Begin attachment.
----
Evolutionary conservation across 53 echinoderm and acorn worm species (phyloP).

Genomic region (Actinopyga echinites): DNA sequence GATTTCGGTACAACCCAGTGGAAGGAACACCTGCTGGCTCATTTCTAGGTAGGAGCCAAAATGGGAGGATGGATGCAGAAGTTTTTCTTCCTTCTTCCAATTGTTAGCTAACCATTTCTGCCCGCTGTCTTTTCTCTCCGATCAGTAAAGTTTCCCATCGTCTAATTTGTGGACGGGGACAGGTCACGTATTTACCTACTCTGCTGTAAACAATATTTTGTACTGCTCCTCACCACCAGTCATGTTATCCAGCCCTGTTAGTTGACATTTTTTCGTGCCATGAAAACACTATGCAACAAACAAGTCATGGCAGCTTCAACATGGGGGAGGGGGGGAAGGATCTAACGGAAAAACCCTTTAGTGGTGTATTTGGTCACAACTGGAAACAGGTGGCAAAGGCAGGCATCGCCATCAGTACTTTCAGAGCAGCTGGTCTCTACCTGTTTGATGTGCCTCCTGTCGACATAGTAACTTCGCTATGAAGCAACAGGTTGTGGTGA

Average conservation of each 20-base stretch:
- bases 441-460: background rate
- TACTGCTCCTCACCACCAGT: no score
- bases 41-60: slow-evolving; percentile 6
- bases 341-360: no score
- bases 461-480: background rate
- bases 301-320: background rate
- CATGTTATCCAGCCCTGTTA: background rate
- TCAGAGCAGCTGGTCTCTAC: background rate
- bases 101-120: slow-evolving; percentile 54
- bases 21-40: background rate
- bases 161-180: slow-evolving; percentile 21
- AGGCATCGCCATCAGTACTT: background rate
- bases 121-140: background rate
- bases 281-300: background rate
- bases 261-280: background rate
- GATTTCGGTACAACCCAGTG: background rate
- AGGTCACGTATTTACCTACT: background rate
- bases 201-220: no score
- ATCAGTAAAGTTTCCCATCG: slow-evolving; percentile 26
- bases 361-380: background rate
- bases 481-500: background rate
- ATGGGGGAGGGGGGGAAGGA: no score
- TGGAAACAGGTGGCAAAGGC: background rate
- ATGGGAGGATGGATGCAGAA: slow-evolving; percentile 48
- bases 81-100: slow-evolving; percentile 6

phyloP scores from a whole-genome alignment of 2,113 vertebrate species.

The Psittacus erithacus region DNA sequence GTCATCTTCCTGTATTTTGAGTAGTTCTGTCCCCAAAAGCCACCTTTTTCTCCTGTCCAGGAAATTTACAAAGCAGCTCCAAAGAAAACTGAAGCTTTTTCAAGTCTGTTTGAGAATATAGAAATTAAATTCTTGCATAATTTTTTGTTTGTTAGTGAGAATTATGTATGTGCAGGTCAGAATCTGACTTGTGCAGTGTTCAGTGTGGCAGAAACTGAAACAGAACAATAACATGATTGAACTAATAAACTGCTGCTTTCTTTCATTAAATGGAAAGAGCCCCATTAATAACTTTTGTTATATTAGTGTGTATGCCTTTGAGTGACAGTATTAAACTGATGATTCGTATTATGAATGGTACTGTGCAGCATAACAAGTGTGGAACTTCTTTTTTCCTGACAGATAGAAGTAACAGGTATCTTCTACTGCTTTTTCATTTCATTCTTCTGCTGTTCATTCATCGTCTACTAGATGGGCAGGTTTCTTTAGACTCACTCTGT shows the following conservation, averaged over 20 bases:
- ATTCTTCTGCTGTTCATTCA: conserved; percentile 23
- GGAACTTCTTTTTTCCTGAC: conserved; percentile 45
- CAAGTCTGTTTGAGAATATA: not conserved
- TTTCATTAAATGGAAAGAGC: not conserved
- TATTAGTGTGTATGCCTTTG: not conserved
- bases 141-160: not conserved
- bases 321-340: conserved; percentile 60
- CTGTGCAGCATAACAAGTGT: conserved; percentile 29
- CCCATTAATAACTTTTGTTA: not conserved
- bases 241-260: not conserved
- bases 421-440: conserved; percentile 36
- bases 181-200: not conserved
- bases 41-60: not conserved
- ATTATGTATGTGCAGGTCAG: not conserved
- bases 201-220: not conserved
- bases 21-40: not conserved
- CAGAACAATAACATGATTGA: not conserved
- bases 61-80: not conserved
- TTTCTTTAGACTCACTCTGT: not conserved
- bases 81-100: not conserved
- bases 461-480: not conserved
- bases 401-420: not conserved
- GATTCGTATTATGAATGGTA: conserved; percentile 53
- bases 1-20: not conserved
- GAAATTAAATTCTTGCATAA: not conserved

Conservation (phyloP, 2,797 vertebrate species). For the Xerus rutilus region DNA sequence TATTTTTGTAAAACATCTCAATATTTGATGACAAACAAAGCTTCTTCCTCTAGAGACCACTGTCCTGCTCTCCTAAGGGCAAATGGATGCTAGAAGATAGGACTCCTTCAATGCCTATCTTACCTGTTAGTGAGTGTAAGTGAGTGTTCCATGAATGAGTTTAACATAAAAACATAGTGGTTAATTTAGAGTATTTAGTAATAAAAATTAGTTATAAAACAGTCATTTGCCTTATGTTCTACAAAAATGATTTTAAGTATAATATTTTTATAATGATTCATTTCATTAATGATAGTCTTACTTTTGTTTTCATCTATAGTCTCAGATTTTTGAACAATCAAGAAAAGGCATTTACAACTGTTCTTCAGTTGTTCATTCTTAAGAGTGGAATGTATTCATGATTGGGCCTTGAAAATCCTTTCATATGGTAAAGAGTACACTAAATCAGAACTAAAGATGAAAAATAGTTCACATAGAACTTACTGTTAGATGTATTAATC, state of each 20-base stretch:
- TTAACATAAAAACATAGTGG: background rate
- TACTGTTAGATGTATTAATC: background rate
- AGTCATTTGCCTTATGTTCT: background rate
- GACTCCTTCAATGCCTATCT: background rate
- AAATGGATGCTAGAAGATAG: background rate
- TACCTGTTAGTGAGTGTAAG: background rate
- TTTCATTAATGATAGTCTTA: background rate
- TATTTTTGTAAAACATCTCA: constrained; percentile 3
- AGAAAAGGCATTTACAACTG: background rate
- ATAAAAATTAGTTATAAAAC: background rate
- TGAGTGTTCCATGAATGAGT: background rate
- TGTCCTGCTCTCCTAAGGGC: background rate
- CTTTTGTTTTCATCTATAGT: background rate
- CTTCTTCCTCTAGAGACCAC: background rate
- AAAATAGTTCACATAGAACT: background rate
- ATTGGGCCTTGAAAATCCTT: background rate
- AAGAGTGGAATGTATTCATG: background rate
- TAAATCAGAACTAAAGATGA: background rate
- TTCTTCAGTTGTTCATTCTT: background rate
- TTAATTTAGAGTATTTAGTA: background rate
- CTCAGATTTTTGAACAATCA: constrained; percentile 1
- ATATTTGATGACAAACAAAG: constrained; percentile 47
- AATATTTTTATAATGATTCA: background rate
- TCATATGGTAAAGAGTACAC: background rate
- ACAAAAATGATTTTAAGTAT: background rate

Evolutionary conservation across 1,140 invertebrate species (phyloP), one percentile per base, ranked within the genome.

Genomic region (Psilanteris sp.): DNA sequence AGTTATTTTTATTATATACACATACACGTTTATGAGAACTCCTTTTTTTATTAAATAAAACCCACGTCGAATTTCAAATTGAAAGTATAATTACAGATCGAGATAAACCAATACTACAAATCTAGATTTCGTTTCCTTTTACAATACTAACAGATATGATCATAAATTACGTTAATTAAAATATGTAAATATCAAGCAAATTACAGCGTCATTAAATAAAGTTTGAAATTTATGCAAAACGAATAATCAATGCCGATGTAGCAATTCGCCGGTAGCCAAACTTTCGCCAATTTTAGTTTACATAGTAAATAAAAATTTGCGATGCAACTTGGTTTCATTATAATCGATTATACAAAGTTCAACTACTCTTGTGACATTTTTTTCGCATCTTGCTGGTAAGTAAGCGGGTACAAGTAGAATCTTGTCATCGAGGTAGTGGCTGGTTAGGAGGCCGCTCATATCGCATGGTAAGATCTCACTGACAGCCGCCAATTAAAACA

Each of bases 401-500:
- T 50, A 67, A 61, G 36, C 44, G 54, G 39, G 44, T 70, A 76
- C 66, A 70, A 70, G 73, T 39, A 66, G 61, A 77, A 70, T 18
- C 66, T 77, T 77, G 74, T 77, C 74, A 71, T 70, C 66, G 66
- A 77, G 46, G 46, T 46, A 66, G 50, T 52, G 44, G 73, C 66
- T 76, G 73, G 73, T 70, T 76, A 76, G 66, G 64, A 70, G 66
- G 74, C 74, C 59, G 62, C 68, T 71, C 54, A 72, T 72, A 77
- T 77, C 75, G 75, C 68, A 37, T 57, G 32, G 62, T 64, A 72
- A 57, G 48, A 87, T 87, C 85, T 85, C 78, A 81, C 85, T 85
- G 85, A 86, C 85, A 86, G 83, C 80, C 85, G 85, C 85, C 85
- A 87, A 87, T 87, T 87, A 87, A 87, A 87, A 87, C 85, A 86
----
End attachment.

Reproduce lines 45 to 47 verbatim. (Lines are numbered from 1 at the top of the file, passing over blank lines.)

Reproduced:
- bases 201-220: not conserved
- bases 21-40: not conserved
- CAGAACAATAACATGATTGA: not conserved